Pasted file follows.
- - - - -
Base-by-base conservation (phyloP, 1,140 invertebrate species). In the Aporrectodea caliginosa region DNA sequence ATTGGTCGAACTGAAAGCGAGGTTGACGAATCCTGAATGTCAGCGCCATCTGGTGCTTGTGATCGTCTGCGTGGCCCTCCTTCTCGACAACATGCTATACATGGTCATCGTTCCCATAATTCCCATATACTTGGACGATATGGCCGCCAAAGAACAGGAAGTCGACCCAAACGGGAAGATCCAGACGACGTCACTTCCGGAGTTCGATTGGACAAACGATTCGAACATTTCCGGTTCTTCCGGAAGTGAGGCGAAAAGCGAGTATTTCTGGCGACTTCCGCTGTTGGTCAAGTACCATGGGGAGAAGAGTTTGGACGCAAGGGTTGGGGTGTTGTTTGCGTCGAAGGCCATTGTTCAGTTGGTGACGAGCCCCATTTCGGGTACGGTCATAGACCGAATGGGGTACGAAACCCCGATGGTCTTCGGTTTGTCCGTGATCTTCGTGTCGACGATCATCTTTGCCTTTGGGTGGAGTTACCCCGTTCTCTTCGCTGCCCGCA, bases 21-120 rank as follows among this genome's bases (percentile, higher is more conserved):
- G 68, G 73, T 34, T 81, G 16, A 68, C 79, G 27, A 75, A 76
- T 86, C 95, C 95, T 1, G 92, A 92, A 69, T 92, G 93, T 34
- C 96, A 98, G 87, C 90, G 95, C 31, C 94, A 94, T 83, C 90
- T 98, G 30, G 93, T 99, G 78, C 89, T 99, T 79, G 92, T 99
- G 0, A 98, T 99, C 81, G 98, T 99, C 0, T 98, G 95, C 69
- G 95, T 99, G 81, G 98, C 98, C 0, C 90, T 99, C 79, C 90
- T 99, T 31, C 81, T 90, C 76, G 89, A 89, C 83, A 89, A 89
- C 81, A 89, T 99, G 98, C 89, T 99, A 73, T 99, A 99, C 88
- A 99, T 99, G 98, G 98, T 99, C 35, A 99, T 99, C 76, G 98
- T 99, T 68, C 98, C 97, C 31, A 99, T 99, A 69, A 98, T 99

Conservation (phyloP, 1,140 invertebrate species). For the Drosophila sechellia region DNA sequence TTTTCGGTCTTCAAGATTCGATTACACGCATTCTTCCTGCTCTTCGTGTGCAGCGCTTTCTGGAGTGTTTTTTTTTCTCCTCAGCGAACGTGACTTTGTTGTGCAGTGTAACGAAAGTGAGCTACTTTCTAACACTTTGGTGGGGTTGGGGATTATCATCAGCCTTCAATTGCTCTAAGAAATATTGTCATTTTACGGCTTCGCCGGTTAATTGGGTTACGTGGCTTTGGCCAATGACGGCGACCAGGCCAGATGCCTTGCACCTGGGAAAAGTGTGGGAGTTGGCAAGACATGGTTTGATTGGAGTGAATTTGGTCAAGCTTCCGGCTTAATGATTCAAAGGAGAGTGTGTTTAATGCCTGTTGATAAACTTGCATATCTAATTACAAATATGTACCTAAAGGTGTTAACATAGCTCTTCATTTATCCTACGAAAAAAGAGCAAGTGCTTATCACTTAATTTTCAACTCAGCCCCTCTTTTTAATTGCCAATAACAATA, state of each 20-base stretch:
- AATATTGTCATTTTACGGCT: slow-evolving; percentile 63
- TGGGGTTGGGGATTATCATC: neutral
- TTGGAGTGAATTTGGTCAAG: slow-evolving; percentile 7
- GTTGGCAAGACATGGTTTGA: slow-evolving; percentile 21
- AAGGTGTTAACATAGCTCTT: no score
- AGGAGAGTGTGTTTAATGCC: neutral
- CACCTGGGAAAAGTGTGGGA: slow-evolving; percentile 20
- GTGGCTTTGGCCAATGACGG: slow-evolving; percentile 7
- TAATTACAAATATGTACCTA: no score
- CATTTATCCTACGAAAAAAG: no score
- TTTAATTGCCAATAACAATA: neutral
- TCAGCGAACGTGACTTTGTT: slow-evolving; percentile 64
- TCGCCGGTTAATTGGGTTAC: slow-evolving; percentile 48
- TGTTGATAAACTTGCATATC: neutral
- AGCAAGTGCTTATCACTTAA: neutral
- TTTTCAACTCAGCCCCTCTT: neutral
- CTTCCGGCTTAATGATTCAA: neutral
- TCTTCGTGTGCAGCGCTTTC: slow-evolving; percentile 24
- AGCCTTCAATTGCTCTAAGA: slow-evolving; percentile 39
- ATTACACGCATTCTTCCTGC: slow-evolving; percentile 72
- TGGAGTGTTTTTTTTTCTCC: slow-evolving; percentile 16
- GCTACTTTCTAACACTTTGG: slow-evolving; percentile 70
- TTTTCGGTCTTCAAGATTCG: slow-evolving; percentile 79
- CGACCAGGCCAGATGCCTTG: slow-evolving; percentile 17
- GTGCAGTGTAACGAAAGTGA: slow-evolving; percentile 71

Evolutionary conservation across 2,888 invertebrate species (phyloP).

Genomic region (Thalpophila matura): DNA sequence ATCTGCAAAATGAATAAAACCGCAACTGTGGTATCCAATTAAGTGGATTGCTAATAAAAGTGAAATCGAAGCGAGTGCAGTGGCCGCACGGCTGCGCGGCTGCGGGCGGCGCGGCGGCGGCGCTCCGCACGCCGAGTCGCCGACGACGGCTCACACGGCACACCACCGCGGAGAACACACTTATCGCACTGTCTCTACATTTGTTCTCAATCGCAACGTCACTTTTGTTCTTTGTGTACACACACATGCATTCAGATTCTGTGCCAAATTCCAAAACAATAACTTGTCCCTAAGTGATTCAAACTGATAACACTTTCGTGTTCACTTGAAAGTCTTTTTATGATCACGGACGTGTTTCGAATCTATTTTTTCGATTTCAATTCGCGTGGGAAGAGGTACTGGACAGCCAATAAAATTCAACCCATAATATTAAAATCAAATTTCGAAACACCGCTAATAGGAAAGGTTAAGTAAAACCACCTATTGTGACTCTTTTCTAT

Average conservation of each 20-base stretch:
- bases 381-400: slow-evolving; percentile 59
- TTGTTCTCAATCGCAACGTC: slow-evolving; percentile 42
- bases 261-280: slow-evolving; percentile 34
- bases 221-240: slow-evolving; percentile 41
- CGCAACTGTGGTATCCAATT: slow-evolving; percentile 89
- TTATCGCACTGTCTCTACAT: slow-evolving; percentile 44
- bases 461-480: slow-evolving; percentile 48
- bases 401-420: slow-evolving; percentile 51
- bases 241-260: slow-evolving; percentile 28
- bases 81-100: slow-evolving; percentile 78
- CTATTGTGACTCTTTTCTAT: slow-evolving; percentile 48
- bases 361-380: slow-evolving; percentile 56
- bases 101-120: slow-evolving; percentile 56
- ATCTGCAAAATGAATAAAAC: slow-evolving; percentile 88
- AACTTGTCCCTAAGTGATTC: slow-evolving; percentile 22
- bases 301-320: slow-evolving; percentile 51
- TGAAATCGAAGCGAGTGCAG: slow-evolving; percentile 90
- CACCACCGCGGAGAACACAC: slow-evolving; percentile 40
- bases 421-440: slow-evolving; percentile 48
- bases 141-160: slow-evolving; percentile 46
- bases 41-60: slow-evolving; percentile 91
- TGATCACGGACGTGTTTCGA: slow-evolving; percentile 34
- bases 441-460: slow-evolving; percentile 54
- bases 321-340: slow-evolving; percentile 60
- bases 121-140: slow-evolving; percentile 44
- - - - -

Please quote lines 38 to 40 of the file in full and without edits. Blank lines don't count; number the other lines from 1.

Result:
Evolutionary conservation across 2,888 invertebrate species (phyloP).

Genomic region (Thalpophila matura): DNA sequence ATCTGCAAAATGAATAAAACCGCAACTGTGGTATCCAATTAAGTGGATTGCTAATAAAAGTGAAATCGAAGCGAGTGCAGTGGCCGCACGGCTGCGCGGCTGCGGGCGGCGCGGCGGCGGCGCTCCGCACGCCGAGTCGCCGACGACGGCTCACACGGCACACCACCGCGGAGAACACACTTATCGCACTGTCTCTACATTTGTTCTCAATCGCAACGTCACTTTTGTTCTTTGTGTACACACACATGCATTCAGATTCTGTGCCAAATTCCAAAACAATAACTTGTCCCTAAGTGATTCAAACTGATAACACTTTCGTGTTCACTTGAAAGTCTTTTTATGATCACGGACGTGTTTCGAATCTATTTTTTCGATTTCAATTCGCGTGGGAAGAGGTACTGGACAGCCAATAAAATTCAACCCATAATATTAAAATCAAATTTCGAAACACCGCTAATAGGAAAGGTTAAGTAAAACCACCTATTGTGACTCTTTTCTAT

Average conservation of each 20-base stretch: